As a Jewish child, I never celebrated Christmas. I found out what I was missing on Christmas Eve, 1973.
My high school boyfriend, Brian, invited me to join his family for their celebration. The event floored me. It wasn’t just the illuminated tree, the music, and the pleasure of opening gifts. It was the power of the holiday to transform Brian’s ordinary family.
Laughing, singing hymns, praying — they were absolutely radiant. I had never seen them so joyful. And in their presence, I felt joyful, too.
That was my one and only Christmas experience, and it never occurred to me to have another one. But this year’s Christmas felt different. This year, I purchased my first Bible. And I’m now blessed with having friends, both virtually and in real time, who are believers. Given that God has taken center stage in my life, I decided it was time to celebrate another Christmas.
I searched the Internet and found a large Catholic church the next town over. My plan: come early and sit inconspicuously in the back row. I didn’t want to make a fool of myself. I’d never been to church before, and I had no idea what to do.
With my plan firmly in place, I was as excited as a little kid about attending the 5:00 pm Family Mass. I couldn’t wait to see the Nativity play, both for the adorable children and because I was a bit fuzzy on the plot.
I arrived, parked, found my way into the chapel (is that what it’s called?), and sat down in the last pew. As I watched the immaculately dressed families pouring in, I noticed my first faux pas — a fashion one. I had dressed all in black, while the other women looked resplendent in festive colors, especially red.
I wear a lot of black. It befits not only my salt-and-pepper hair, but also my somewhat edgy New York Jewish vibe. But here, I looked positively funereal. Luckily, the only witness to my gaffe was a very shy five-year-old girl sitting next to me, who looked pretty in pink.
Needing to use the bathroom, I planned to slip discreetly in and out of the room. I walked outside, and had no idea where was the bathroom. After I wandered around aimlessly, the priest himself escorted me to the restroom. I’m sure we were a sight: me in black; him adorned in crisp white robes.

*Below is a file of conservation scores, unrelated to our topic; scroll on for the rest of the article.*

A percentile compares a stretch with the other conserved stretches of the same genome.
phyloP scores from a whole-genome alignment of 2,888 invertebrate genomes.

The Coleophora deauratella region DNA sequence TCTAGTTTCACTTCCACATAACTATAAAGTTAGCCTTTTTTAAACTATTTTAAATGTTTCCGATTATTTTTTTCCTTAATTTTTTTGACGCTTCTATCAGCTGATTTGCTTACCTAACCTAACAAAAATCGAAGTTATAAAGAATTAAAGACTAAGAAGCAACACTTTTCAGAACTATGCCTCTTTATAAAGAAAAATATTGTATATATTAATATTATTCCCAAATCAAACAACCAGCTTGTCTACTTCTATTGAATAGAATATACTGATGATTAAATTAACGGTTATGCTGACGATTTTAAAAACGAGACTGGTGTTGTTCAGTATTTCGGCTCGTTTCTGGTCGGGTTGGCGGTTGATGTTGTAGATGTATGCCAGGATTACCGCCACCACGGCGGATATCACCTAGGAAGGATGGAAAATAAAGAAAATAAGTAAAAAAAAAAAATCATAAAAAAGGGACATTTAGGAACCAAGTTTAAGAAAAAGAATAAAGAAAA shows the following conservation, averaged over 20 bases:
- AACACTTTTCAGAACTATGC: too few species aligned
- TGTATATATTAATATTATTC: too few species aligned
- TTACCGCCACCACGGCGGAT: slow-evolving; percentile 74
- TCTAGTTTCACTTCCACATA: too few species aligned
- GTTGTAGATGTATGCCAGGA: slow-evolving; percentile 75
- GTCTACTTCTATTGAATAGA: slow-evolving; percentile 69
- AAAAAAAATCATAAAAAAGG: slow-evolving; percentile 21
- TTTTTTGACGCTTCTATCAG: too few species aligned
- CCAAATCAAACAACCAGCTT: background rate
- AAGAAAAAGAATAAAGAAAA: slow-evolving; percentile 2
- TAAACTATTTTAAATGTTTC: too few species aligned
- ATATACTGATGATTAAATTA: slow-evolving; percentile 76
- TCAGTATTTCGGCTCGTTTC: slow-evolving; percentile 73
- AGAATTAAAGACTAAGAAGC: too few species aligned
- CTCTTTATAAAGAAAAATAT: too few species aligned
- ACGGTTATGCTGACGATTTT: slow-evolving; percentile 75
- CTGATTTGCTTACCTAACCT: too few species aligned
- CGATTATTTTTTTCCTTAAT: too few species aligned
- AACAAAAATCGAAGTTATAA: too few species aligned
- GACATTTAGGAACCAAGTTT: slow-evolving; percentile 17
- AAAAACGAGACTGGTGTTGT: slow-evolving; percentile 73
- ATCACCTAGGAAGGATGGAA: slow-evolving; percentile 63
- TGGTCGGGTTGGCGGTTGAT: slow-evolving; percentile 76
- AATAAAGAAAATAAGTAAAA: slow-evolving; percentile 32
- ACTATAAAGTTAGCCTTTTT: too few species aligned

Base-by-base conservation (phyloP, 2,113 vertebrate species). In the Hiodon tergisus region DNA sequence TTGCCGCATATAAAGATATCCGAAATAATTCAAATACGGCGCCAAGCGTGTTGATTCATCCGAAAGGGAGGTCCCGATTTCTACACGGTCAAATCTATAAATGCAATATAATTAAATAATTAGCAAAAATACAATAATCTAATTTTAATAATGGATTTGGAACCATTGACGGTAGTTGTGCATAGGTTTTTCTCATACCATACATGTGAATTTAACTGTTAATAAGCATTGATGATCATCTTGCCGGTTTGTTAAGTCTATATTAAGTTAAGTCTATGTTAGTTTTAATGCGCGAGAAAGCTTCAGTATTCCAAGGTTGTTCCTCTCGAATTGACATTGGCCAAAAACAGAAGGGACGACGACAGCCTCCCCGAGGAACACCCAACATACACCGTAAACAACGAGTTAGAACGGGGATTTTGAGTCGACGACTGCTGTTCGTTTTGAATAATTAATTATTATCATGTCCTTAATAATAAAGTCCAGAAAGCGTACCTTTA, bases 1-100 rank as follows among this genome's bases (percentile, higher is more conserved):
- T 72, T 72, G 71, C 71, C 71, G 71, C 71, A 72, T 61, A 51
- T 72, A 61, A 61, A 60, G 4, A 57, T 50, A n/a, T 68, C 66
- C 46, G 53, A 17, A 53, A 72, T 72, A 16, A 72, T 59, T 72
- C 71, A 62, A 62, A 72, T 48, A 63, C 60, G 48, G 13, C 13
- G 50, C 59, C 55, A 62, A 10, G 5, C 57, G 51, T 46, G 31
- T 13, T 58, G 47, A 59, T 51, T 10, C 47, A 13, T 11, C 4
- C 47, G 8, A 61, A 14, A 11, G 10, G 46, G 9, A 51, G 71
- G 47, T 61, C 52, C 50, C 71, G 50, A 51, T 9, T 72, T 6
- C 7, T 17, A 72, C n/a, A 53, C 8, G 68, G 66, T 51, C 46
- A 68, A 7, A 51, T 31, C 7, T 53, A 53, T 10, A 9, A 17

In the bathroom, a woman smiled and introduced herself as Cathy (everyone was so nice and friendly, a radical departure from typical Berkeley life). She asked me whether the other priest was feeling better. The following conversation ensued:
Me: I don’t know. I’ve never been to this church before.
Cathy: Oh, really? Where do you usually worship?
Me (stammering) Well. Actually. I’ve never been to a church before.
Cathy: (puzzled) Oh. Are you here to see one of the children perform?
Me: No. (I want to give her a clear explanation, but given that I don’t know why I’m here, my mind goes blank.)
Cathy: (thinking deeply) So, you’ve never been in a church but decided to come here on Christmas Eve.
Me: Yes. (Her explanation was simpler than the one I would have given: “I’m a cultural Jew who’s never been to a synagogue and then I practiced Buddhism for twenty years, but that left out the God part. And then I became a conservative and now I have all these beautiful Christians in my life, so I decided to attend a mass.”)
Cathy looked at me strangely, but finally uttered an enthusiastic, “Good!”
Given that my plan to blend in wasn’t working, I headed back to the shelter of my pew. I buried my head in the — whatever they call it — the book of songs that’s in the wooden cabinet. (Catholics have a name for everything, and I know none of them.)
I was jolted by a tap on my shoulder. A stressed-out woman who looked to be in charge asked, “Will you hand these out?”
Incredulous, I could not speak. She repeated, slowly now, as though addressing a child: “Will you stand in the aisle and hand these out when people come in?” As if in a dream, I rose from my fortress and took the hundred or so pink brochures while she sped away. I opened the booklets and saw that they contained lyrics to the hymns.